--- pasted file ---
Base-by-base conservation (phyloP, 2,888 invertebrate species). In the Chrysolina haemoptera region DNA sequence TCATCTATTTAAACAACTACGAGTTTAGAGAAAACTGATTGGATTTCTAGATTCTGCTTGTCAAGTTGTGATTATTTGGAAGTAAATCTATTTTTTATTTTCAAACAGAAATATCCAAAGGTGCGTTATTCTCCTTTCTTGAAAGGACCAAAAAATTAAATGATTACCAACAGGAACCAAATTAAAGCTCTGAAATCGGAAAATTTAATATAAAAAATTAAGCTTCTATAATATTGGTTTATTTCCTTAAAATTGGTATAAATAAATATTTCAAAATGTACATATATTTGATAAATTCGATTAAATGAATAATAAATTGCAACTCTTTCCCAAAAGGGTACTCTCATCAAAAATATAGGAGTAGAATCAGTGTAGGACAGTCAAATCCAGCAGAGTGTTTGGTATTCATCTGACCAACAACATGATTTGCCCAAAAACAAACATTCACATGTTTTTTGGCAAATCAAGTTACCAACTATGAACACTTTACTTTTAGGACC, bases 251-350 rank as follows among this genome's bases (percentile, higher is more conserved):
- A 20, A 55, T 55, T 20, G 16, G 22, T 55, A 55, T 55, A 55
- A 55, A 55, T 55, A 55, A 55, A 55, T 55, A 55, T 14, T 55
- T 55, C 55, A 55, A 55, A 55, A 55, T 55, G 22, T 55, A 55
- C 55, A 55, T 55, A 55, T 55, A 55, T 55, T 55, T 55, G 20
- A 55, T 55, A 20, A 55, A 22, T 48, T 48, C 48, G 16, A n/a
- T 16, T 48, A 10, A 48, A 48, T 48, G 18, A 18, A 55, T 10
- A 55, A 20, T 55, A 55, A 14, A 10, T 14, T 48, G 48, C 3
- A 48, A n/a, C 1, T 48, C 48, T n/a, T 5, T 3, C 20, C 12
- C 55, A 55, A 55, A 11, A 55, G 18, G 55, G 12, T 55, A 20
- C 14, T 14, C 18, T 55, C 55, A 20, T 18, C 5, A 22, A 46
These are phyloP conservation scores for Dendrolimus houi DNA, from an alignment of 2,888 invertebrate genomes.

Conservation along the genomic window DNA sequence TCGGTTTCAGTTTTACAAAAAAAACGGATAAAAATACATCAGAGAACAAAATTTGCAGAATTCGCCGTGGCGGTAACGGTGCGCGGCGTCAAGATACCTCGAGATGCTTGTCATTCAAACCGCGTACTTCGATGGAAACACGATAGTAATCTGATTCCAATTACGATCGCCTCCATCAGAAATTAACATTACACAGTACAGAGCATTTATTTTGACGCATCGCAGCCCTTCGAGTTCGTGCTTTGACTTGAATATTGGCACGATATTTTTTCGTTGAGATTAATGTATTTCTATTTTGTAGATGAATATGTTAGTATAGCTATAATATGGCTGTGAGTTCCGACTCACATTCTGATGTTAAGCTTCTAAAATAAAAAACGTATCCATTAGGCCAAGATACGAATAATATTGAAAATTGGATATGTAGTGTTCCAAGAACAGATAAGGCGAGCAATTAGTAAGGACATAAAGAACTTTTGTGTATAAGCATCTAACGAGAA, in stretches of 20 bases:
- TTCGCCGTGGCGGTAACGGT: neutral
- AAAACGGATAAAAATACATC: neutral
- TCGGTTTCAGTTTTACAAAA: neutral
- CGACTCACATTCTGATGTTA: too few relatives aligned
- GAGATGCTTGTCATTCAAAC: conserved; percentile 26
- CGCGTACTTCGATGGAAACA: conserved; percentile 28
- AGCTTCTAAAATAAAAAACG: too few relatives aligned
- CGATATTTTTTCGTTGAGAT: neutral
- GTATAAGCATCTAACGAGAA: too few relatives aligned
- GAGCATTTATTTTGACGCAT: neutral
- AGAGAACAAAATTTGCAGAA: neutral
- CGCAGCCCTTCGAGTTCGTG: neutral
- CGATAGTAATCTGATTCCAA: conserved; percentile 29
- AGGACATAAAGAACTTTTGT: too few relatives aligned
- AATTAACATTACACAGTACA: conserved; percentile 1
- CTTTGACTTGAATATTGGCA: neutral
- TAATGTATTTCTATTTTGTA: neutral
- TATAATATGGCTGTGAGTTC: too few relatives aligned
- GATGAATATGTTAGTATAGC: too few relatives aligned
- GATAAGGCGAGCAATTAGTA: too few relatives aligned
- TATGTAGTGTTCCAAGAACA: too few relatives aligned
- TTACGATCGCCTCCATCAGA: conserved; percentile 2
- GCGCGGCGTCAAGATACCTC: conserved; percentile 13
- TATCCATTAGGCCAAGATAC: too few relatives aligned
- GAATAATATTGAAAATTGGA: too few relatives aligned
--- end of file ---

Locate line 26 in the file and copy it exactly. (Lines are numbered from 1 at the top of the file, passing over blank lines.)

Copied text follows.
- CGATAGTAATCTGATTCCAA: conserved; percentile 29